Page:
By his stripes we are healed.”

Because of Christ, God’s memory is deliberately short when it comes to keeping record of what it is we owe Him (Psalm 103:11, 12). And if God chooses to erase yesterday’s record, why would we insist upon rewriting it?

No, the only real reason to look back is to rehearse the acts of grace. God has been faithful, active, and present in the past. And this is always true, whether we believe it or not, feel it or not.

2012 may have carried with it some unwelcome news, a host of disappointments, even deep and profound sadness. It may seem like the biggest leap of faith to proclaim the presence of God in a year of barren darkness.

But it is always by faith that we proclaim God’s redemptive work.

And if 2012 has inaugurated a season of joy, if the past year has ushered in accomplishments, answered prayers, new friendships and more blessed change, may we each with gratitude receive the good gifts, which to us from Above have fallen.

Because whether life has been good to us or not in the past year, it is by faith that we embrace and proclaim the goodness of God.

“You are good, and what you do is good,” (Psalm 119:68).

This is the theological certainty we need for all dimensions of time.









Raccoon-phobia: And what I'm learning from Jeremiah

I am terrified of raccoons. I suppose it began the day when one greeted me from inside my garbage can. I lifted the lid to find a masked bandit burrowing in the trash. And as is true with Toronto raccoons, they scare us far worse than we scare them. Ryan recently relayed a story typical of their nonchalance: several weeks ago, he was outside in the late afternoon when one casually sauntered down the driveway toward the backyard. Had the raccoon been able to speak, Ryan imagined he would have announced, "Honey, I'm home!"

What has any of this to do with what I've been reading in the Bible recently?

Nothing except that I'd left my One Year Bible in the car several days in a row, and in order to retrieve it in the dark hours of early morning, I would have to chance an encounter with a racoon.

So I didn't.

Clearly I'm no candidate for martyrdom.

But I did remember that I was in the book of Jeremiah and decided to continue reading there - from a Bible that was safely shelved in my family room.

God's Word has been speaking to me through the book of Jeremiah in ways that are timely and relevant. I marvel at how this happens: that I land at a certain passage, and its providential counsel speaks directly into a situation I'm facing.

Jeremiah is a prophet asked by God to preach hellfire and brimstone. Judah is soon to be exiled, and he's tolling the warning - except no one cares and there are a host of other prophets announcing peace and prosperity whom the people would much prefer to believe.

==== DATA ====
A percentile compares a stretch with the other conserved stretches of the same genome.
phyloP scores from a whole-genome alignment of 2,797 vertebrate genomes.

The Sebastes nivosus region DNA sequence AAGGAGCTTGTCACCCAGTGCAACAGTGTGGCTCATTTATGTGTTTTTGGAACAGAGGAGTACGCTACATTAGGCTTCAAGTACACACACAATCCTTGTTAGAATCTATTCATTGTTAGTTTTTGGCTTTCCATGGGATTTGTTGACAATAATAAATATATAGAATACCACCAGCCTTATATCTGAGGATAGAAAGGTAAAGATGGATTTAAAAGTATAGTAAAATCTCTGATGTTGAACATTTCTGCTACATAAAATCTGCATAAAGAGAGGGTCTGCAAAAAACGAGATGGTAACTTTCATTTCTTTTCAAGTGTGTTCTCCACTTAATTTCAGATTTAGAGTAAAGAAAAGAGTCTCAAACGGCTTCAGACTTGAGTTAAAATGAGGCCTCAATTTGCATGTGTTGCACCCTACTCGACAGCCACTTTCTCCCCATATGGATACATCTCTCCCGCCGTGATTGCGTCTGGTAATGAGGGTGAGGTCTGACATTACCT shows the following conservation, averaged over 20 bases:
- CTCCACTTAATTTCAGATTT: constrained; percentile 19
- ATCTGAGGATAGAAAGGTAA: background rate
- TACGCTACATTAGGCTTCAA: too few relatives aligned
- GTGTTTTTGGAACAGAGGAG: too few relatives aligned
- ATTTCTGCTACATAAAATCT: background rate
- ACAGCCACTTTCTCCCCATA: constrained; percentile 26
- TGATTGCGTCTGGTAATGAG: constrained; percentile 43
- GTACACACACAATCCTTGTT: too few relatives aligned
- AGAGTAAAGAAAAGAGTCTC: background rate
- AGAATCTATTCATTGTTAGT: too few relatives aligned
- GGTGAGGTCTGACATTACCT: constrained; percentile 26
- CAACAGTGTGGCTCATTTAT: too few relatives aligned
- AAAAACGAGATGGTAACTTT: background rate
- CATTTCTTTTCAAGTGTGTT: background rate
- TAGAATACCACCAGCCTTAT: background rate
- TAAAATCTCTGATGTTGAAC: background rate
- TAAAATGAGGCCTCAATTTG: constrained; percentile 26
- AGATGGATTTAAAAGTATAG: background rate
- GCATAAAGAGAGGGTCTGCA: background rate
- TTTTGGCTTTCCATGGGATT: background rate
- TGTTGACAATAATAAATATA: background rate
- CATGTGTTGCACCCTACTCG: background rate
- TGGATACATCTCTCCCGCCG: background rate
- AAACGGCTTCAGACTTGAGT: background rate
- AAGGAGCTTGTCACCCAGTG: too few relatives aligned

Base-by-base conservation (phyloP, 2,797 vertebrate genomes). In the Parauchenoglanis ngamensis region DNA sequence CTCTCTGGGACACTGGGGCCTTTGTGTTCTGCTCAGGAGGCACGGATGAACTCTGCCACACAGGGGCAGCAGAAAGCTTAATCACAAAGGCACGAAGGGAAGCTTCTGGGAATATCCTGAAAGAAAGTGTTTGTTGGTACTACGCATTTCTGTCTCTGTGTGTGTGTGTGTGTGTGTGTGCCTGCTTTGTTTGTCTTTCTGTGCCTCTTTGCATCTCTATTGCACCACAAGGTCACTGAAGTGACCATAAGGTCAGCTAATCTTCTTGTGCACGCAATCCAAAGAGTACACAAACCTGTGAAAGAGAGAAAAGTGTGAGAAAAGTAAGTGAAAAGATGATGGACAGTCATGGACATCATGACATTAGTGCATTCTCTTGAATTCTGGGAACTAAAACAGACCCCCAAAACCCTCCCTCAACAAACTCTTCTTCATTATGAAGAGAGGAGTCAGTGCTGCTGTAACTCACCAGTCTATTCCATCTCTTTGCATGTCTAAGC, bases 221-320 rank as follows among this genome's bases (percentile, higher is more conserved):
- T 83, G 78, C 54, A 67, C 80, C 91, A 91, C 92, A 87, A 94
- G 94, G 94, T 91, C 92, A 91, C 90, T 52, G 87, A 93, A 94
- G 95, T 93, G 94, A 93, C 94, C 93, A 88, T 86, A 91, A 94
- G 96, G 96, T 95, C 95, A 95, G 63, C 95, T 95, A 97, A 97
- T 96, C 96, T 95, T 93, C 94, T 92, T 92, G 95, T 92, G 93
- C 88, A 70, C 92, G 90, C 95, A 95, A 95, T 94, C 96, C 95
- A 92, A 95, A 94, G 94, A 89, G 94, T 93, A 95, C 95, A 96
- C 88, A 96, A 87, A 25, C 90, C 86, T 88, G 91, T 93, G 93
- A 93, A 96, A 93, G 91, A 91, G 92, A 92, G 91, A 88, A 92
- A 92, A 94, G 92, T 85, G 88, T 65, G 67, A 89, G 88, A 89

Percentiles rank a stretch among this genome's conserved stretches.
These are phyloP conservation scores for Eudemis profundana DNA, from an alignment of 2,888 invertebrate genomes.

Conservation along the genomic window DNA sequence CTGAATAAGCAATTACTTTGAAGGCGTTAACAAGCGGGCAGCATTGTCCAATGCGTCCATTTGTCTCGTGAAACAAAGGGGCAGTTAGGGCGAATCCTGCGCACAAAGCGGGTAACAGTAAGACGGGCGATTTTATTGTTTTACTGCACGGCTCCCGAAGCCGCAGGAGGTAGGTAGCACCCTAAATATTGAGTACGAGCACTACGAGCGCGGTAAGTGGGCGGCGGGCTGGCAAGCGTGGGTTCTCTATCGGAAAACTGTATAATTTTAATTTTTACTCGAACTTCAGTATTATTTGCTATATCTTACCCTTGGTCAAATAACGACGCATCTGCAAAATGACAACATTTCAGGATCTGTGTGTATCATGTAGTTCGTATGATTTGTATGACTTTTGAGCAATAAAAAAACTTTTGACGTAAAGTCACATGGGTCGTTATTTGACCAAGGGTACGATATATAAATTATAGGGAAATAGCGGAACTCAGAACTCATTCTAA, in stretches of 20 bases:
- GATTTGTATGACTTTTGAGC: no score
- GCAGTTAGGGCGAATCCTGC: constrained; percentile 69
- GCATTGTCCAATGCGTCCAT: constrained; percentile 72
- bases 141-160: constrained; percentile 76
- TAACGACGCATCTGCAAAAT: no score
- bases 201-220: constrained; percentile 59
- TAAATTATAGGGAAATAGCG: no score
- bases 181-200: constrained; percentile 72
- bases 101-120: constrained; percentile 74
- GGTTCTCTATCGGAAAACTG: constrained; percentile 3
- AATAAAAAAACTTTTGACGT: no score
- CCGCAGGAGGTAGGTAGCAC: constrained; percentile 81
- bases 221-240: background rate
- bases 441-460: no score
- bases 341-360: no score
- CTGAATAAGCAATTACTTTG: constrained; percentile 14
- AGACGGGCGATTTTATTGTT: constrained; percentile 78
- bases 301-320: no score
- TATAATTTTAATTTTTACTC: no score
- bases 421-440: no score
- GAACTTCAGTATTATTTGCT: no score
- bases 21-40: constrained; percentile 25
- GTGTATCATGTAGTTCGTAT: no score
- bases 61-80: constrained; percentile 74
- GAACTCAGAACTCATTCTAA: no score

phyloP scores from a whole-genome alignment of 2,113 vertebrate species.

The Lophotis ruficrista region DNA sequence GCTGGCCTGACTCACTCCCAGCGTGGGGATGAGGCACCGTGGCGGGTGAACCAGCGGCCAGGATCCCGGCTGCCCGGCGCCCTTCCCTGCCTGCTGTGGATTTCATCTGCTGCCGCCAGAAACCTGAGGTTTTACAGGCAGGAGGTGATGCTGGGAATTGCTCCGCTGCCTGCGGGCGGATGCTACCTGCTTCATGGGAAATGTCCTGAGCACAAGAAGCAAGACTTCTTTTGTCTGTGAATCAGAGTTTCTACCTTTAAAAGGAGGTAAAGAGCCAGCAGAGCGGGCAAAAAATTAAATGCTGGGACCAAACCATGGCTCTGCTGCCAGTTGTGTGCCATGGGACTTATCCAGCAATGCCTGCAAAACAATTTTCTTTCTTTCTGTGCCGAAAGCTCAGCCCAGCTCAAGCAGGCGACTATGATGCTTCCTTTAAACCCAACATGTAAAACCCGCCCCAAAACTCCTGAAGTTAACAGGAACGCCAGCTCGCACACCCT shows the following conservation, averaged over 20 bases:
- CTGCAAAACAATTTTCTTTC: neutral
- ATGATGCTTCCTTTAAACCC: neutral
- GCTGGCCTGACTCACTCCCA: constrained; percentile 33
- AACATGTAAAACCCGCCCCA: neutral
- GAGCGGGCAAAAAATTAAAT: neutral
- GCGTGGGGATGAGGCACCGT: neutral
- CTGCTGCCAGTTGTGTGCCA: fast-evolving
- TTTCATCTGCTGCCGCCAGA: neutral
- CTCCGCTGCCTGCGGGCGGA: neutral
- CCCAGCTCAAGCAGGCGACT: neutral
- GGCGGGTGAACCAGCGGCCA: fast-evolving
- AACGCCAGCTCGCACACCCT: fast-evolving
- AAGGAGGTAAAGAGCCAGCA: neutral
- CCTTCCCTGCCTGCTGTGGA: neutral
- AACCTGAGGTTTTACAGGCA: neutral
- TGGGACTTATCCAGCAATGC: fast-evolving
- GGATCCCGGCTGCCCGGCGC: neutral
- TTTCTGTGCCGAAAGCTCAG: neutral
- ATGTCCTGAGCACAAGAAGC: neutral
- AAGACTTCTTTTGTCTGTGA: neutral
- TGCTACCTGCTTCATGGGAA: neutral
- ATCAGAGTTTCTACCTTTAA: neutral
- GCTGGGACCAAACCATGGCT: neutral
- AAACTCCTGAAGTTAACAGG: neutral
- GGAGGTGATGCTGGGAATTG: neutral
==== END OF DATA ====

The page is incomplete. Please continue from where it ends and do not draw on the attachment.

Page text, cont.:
It isn't as if Jeremiah is always impervious to persecution and threats and hatred. He begs for his life. He pleads for God to intervene. He commiserates that such is his task.

Jeremiah is human, not bionic man: there is real sadness and despair and fear in the midst of doing what God has clearly called him to do. But what you sense is the open dialogue he shares with God - that it is to God he always returns and finds safety and further courage to keep advancing.

"If you have raced with men on foot, how will you compete with horses? And if in a safe land you are so trusting, what will you do in the thicket of the Jordan?" Jeremiah 12:5

When God calls us to participation, we shouldn't imagine that it will be easy, that our movement forward will be unobstructed, that we will feel perpetual joy and peace as we work for the kingdom. No - that is the wide road.

And that's not the one that we travel.

Do something for God, and remember that it will always, always require of you COURAGE. And you don't get courage handed to you in a vat, as if all you needed was to ladle it out and drink it up when the situation demanded for it. You get courage in the form of a Person, who is the Holy Spirit. He walks with us, resides within us: He's closer than our breath.

He is always near, hemming us above and behind and around.

"I will make you this day a fortified city, an iron pillar, and bronze walls . . . they will fight against you, but they shall not prevail against you, for I am with you, declares the LORD, to deliver you." Jeremiah 1:18